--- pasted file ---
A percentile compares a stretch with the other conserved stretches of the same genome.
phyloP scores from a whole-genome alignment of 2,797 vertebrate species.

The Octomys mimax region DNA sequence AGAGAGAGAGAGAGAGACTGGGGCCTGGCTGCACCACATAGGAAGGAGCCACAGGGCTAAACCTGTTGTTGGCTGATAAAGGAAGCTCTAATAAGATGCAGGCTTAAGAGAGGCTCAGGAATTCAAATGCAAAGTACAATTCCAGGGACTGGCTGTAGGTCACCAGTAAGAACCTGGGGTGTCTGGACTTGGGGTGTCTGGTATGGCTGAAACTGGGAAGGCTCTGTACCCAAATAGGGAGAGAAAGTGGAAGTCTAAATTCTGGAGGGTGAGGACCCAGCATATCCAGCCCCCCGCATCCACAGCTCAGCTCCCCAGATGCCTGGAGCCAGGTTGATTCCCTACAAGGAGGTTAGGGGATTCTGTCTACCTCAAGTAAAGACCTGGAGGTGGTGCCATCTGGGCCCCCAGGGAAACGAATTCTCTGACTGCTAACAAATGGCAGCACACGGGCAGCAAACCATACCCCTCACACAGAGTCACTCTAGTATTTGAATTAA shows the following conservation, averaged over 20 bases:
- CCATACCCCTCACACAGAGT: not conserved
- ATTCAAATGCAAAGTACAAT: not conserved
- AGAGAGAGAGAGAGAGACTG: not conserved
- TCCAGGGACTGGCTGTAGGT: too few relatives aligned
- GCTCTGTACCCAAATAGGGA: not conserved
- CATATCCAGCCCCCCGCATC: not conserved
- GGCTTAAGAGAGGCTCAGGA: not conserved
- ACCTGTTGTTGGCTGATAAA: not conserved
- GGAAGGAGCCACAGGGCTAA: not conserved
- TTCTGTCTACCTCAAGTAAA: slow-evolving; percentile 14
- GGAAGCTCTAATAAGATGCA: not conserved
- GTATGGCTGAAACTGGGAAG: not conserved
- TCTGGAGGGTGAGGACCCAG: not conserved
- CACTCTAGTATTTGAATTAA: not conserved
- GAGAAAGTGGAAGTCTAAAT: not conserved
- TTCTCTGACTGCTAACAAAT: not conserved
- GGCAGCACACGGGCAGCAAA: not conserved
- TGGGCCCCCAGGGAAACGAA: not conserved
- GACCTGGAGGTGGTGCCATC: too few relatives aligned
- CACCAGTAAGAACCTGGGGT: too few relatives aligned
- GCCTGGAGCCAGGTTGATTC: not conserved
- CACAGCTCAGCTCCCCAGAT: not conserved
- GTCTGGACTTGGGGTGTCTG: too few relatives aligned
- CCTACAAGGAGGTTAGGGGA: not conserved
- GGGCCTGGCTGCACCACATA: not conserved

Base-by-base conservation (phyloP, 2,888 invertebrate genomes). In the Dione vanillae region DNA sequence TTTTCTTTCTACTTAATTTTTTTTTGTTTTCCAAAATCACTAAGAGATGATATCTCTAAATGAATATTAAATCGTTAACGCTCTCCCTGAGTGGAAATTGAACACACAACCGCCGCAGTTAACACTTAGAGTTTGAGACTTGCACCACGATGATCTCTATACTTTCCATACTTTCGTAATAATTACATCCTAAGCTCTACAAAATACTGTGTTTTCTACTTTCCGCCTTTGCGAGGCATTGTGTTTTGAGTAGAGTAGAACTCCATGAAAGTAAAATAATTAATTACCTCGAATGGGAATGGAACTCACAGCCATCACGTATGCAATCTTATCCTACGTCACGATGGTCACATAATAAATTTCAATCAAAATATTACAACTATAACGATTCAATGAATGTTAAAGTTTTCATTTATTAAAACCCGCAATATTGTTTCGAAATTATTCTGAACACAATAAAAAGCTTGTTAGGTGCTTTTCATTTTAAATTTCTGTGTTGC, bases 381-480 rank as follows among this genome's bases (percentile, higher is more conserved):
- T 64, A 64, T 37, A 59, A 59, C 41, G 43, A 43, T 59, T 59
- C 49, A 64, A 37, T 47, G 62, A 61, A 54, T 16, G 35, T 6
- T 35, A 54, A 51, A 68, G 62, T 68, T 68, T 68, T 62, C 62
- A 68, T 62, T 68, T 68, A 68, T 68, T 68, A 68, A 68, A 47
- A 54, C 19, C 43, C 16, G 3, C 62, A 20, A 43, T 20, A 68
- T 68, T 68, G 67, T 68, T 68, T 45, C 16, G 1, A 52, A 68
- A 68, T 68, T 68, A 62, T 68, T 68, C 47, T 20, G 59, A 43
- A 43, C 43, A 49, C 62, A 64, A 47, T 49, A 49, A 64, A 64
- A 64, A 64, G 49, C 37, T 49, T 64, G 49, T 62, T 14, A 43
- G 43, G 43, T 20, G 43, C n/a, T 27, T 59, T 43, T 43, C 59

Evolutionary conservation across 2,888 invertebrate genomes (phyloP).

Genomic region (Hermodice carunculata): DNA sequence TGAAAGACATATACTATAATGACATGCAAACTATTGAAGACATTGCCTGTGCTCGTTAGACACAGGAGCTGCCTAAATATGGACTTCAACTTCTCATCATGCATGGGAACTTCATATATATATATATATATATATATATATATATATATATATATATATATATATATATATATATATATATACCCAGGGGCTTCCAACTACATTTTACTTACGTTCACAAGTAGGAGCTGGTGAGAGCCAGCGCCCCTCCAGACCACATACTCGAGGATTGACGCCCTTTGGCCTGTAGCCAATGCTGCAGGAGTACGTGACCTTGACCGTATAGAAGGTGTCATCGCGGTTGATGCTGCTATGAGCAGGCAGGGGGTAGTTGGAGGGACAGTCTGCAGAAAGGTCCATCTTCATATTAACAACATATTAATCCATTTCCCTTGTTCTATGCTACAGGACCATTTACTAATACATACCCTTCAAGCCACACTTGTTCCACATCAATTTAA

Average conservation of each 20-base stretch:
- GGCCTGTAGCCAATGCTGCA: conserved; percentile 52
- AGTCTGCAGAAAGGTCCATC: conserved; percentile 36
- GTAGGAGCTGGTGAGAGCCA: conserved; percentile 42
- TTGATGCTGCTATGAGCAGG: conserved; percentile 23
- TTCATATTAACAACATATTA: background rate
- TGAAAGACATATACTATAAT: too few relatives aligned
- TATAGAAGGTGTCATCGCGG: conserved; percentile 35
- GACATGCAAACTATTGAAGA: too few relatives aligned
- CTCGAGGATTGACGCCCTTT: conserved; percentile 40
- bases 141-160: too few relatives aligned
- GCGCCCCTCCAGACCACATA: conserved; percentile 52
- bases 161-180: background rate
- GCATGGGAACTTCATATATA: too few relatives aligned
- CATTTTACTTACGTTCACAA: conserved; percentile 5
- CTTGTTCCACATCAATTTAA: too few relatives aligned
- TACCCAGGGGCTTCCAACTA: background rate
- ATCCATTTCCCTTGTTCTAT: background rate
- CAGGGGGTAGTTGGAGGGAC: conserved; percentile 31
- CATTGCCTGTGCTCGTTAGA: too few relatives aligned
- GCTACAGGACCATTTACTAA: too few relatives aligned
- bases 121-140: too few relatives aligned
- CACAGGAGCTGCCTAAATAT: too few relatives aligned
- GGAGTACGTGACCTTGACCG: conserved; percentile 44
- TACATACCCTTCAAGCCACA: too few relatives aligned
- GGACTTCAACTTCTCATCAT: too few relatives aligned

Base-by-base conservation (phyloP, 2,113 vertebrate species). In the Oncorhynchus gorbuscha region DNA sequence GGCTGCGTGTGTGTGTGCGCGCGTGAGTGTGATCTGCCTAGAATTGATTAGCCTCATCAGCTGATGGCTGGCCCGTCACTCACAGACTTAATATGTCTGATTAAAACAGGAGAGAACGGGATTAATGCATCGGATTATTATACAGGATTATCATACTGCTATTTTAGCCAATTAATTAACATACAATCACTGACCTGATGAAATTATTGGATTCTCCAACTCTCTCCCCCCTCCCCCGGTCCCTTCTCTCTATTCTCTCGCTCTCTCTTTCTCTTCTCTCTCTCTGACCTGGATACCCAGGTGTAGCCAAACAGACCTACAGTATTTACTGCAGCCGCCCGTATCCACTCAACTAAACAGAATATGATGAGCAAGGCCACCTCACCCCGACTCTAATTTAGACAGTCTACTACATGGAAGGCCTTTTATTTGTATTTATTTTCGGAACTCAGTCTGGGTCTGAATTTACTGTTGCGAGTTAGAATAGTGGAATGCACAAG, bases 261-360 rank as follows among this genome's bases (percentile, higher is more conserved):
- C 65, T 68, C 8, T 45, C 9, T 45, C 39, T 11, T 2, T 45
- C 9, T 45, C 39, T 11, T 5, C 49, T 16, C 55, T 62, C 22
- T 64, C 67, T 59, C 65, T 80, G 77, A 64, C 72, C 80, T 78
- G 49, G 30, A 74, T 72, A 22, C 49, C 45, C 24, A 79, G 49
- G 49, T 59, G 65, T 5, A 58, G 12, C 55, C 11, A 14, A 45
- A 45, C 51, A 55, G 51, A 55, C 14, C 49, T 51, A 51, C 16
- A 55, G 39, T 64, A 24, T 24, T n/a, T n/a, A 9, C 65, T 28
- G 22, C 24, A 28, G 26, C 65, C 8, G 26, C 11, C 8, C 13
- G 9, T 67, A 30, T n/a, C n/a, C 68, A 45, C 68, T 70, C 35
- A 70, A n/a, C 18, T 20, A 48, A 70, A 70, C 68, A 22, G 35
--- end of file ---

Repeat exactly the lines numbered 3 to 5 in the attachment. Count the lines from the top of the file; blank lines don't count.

The Octomys mimax region DNA sequence AGAGAGAGAGAGAGAGACTGGGGCCTGGCTGCACCACATAGGAAGGAGCCACAGGGCTAAACCTGTTGTTGGCTGATAAAGGAAGCTCTAATAAGATGCAGGCTTAAGAGAGGCTCAGGAATTCAAATGCAAAGTACAATTCCAGGGACTGGCTGTAGGTCACCAGTAAGAACCTGGGGTGTCTGGACTTGGGGTGTCTGGTATGGCTGAAACTGGGAAGGCTCTGTACCCAAATAGGGAGAGAAAGTGGAAGTCTAAATTCTGGAGGGTGAGGACCCAGCATATCCAGCCCCCCGCATCCACAGCTCAGCTCCCCAGATGCCTGGAGCCAGGTTGATTCCCTACAAGGAGGTTAGGGGATTCTGTCTACCTCAAGTAAAGACCTGGAGGTGGTGCCATCTGGGCCCCCAGGGAAACGAATTCTCTGACTGCTAACAAATGGCAGCACACGGGCAGCAAACCATACCCCTCACACAGAGTCACTCTAGTATTTGAATTAA shows the following conservation, averaged over 20 bases:
- CCATACCCCTCACACAGAGT: not conserved
- ATTCAAATGCAAAGTACAAT: not conserved